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Placing a Central Sampling Catheter Through a Peripheral Vein

Kayla Hanson, DVM, Lakeshore Veterinary Specialist, Glendale, Wisconsin

Andrew Linklater, DVM, DACVECC, Lakeshore Veterinary Specialist, Glendale, Wisconsin

Emergency Medicine & Critical Care

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December 2014
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Peer Reviewed

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Critically ill patients often require frequent laboratory analysis for monitoring purposes but repeated venipuncture can lead to hematoma development, iatrogenic anemia, infection, and patient discomfort.1 A sampling catheter may be placed through a peripheral vein in hospitalized patients to facilitate repeated blood collection. In addition, access to the central (venous) circulation allows administration of hyperosmotic substances, parenteral nutrition, and measurement of central venous pressure.

Related Article: A New Technique for Emergency Vascular Access

If the catheter is used for repeated blood sample collection, this should be the catheter’s sole purpose. This is important to avoid sample errors that may result from administration of IV fluids and drugs through the same catheter lumen; some studies have shown that this may cause inaccurate diagnostic results, particularly with glucose, potassium, and venous blood gas analysis.2,3 A peripheral sampling catheter may be selected when frequent sampling is necessary, but a contraindication to true central venous catheterization via the jugular vein exists. Contraindications to jugular catheter placement include injury, infection, pain, or edema within the cervical region, coagulopathy, increased intracranial pressure, or cervical disk disease. Lateral or medial saphenous veins are most commonly used for sampling catheter placement in canine and feline patients. Through-the-needle catheters are typically used, as they are small enough to pass through a peripheral vein and are longer (8–12 in) than over-the-needle catheters; this allows more central placement into the vessel and, in smaller patients, access to the caudal vena cava.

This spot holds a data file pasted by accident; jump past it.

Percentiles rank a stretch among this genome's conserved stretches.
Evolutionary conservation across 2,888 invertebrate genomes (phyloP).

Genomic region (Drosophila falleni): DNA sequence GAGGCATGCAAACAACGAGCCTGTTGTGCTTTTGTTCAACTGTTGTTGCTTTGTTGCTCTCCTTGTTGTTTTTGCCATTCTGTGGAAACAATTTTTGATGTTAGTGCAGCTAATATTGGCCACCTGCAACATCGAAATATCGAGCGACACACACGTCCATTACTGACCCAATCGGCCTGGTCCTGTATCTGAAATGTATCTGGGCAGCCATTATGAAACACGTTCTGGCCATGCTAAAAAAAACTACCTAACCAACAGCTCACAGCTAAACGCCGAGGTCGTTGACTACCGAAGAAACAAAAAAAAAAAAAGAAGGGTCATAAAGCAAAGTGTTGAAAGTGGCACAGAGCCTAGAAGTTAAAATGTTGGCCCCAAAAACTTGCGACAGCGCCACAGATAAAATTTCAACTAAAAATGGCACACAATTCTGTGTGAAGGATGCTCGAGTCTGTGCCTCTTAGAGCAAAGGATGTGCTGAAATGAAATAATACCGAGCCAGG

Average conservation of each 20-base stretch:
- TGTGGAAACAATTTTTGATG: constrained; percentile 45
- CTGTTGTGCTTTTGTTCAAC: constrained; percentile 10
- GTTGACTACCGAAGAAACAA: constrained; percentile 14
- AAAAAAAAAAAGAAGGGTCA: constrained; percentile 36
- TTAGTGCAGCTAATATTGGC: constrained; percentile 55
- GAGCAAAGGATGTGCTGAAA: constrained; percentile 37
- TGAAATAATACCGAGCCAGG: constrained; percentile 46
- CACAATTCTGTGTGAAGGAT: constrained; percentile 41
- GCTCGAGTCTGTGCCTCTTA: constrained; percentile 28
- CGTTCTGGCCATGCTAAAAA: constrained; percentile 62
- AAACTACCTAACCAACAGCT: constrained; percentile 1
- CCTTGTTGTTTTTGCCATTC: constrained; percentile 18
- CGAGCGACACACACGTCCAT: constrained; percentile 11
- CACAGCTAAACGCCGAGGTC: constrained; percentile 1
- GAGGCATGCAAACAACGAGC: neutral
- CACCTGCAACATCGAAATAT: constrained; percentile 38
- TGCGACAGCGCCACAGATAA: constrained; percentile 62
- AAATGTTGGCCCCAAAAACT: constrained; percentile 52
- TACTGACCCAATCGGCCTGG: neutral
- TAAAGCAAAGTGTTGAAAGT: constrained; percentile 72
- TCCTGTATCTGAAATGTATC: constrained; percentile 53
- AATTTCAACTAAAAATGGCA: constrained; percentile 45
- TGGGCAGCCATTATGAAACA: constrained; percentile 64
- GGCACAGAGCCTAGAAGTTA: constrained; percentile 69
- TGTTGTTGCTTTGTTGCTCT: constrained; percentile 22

Related Article: Intravenous Catheterization The catheters come in a variety of sizes and are appropriate for use in most patients (Table). As peripheral sampling catheters obtain closer proximity to the central circulation and are intended for longer term use, maintaining aseptic technique is important to decrease the risk of contamination, phlebitis, and catheter-associated infection or sepsis.

Table: Central Sampling Catheters Overview
Catheter Type    Placed Through Advantage Disadvantage
Single lumen (short)    Peripheral vein    Inexpensive, easy to place
  • No central venous access*
Single lumen (long) Peripheral vein Inexpensive, central venous access*   
  • Catheter occlusion, may be difficult to maintain (prone to dislodgement, occlusion)
Multilumen Peripheral vein Central venous access*   
  • Difficult to place through smaller peripheral vessels